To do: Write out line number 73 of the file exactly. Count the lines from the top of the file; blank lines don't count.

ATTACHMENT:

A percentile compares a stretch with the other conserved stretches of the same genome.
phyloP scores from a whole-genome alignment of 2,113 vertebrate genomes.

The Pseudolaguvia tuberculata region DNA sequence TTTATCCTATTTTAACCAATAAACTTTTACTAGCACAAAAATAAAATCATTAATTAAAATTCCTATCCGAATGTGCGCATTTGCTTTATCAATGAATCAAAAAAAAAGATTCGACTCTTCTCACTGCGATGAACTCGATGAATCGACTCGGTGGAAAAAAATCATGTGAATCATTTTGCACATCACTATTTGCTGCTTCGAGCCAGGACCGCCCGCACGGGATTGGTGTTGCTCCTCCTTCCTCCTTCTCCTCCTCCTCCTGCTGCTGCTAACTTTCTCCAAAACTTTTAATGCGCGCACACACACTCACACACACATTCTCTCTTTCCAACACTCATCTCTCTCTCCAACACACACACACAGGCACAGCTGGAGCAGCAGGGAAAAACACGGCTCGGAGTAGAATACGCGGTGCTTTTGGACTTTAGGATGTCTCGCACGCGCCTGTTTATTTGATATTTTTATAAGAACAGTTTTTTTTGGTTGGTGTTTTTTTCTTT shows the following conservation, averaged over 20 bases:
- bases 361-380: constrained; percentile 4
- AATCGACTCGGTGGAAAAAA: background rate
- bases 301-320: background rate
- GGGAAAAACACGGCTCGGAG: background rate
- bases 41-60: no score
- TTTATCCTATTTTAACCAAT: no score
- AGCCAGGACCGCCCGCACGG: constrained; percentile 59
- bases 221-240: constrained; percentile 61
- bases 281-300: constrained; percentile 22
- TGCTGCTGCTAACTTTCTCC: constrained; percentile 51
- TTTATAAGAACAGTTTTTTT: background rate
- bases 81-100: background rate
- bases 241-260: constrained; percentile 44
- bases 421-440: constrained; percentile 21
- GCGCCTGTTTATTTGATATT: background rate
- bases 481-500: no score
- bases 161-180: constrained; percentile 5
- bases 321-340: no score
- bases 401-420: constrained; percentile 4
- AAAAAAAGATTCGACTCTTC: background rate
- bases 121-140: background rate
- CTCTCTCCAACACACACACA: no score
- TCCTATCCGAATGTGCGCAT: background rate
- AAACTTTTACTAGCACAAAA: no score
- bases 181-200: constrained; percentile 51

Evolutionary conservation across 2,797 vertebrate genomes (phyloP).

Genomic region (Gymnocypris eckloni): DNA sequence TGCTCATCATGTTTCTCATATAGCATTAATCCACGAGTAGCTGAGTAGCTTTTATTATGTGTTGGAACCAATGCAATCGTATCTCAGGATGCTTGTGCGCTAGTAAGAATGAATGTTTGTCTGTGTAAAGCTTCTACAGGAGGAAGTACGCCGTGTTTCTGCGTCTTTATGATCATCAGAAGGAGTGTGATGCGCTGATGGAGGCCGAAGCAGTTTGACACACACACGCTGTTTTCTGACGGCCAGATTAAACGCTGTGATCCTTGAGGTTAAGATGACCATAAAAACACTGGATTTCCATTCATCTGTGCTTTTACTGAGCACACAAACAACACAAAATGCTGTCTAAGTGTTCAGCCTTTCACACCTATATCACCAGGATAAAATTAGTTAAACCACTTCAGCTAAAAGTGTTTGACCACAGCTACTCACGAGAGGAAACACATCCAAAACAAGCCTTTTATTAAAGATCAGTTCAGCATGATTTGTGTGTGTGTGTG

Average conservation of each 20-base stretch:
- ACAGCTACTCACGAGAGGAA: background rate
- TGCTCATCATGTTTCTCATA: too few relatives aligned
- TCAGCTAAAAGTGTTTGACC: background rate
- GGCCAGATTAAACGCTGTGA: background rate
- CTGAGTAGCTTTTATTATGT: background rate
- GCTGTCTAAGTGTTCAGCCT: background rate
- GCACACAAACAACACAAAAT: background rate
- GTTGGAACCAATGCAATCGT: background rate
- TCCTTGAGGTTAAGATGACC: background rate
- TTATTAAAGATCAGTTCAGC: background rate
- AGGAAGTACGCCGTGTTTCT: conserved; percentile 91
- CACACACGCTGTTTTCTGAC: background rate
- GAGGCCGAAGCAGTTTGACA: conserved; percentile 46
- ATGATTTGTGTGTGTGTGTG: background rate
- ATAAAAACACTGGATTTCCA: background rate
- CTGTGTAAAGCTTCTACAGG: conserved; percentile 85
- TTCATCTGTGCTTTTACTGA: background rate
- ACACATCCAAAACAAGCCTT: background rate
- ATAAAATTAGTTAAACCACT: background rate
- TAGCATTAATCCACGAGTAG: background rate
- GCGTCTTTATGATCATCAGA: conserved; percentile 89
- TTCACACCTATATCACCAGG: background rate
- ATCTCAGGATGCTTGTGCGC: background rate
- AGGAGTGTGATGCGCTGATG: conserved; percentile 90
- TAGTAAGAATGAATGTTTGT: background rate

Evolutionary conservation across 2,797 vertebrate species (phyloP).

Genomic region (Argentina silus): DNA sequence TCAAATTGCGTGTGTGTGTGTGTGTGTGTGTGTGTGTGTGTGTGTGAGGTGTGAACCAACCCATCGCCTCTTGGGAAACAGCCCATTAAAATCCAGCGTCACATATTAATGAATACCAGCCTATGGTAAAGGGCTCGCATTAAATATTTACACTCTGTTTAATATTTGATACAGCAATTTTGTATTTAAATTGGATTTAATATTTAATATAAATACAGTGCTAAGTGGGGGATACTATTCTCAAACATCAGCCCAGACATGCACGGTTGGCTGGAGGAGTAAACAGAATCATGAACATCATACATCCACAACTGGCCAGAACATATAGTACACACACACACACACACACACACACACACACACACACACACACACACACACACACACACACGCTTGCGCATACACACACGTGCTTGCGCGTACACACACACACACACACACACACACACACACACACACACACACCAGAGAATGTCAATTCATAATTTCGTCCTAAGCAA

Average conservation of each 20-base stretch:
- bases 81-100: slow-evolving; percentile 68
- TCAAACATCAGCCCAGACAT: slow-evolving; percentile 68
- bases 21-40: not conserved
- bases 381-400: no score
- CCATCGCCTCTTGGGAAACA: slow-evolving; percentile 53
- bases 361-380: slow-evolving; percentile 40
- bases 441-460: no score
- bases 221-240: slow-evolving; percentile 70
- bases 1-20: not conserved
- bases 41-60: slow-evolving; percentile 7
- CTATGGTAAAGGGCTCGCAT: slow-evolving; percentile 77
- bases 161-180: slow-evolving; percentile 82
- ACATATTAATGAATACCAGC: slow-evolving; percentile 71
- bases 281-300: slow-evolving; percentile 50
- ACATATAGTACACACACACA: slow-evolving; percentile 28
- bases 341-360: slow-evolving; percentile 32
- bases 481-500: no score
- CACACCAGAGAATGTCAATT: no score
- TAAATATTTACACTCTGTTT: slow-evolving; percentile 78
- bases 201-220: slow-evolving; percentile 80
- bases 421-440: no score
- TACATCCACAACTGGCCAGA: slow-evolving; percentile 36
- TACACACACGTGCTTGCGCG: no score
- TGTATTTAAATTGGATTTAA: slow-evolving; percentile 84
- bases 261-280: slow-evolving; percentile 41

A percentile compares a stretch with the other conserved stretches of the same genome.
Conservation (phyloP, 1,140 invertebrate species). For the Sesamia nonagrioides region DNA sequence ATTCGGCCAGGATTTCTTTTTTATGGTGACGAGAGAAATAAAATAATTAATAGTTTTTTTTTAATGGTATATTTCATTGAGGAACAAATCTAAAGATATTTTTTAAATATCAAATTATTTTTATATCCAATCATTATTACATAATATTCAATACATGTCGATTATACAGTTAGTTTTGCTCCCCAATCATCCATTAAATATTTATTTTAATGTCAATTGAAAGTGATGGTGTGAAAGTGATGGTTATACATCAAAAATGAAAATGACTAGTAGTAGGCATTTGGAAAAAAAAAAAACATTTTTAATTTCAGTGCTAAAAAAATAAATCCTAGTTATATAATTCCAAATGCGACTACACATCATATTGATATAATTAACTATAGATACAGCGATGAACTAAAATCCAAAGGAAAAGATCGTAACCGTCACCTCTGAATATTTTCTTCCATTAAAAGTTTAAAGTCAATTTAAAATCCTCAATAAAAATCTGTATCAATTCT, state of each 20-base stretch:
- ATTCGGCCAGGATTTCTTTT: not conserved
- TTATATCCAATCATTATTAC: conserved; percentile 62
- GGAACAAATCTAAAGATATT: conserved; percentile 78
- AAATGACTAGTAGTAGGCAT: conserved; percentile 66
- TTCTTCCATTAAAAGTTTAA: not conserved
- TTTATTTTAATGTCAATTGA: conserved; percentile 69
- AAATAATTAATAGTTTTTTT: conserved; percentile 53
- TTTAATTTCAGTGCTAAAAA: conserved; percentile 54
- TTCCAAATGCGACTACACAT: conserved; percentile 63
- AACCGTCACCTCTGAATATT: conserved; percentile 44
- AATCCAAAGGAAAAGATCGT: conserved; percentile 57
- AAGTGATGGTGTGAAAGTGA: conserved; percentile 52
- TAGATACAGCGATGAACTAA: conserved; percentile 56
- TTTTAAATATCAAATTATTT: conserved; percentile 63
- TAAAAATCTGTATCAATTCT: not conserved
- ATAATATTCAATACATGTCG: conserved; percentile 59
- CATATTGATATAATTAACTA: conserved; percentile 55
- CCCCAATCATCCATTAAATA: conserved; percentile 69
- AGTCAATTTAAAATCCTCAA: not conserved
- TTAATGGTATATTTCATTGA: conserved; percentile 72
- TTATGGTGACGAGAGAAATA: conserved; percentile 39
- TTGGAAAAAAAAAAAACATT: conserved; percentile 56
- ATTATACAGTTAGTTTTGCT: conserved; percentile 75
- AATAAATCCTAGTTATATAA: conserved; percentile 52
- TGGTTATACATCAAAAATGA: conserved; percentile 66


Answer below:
- bases 281-300: slow-evolving; percentile 50